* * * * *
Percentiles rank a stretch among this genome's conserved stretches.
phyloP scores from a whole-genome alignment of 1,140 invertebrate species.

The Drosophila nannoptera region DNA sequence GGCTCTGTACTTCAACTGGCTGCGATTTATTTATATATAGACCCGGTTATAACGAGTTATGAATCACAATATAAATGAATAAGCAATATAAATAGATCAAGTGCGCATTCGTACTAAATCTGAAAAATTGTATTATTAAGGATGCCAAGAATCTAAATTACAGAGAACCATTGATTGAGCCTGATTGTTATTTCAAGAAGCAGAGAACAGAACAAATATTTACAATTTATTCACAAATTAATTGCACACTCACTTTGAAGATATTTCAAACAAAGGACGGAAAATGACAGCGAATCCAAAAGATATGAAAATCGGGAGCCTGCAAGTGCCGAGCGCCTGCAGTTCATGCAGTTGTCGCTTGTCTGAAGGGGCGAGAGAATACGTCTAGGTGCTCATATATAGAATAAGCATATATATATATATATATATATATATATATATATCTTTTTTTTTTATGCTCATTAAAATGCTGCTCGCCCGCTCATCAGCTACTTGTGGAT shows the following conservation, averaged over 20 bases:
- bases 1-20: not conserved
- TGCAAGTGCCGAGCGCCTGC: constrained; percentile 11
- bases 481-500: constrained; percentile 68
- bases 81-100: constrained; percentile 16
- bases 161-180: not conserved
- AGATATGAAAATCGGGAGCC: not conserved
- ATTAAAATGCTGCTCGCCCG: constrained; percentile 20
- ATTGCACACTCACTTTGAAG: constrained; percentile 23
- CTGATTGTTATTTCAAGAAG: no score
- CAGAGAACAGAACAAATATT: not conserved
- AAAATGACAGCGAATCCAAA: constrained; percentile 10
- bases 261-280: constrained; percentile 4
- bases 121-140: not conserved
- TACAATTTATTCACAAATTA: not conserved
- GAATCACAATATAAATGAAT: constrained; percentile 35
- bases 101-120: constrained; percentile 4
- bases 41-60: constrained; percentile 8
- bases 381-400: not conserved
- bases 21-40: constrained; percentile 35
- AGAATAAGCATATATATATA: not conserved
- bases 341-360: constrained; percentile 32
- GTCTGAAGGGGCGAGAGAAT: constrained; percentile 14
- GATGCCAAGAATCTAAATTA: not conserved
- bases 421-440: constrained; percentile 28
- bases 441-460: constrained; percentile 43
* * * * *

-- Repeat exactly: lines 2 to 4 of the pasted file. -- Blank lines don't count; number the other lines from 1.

phyloP scores from a whole-genome alignment of 1,140 invertebrate species.

The Drosophila nannoptera region DNA sequence GGCTCTGTACTTCAACTGGCTGCGATTTATTTATATATAGACCCGGTTATAACGAGTTATGAATCACAATATAAATGAATAAGCAATATAAATAGATCAAGTGCGCATTCGTACTAAATCTGAAAAATTGTATTATTAAGGATGCCAAGAATCTAAATTACAGAGAACCATTGATTGAGCCTGATTGTTATTTCAAGAAGCAGAGAACAGAACAAATATTTACAATTTATTCACAAATTAATTGCACACTCACTTTGAAGATATTTCAAACAAAGGACGGAAAATGACAGCGAATCCAAAAGATATGAAAATCGGGAGCCTGCAAGTGCCGAGCGCCTGCAGTTCATGCAGTTGTCGCTTGTCTGAAGGGGCGAGAGAATACGTCTAGGTGCTCATATATAGAATAAGCATATATATATATATATATATATATATATATATATCTTTTTTTTTTATGCTCATTAAAATGCTGCTCGCCCGCTCATCAGCTACTTGTGGAT shows the following conservation, averaged over 20 bases:
- bases 1-20: not conserved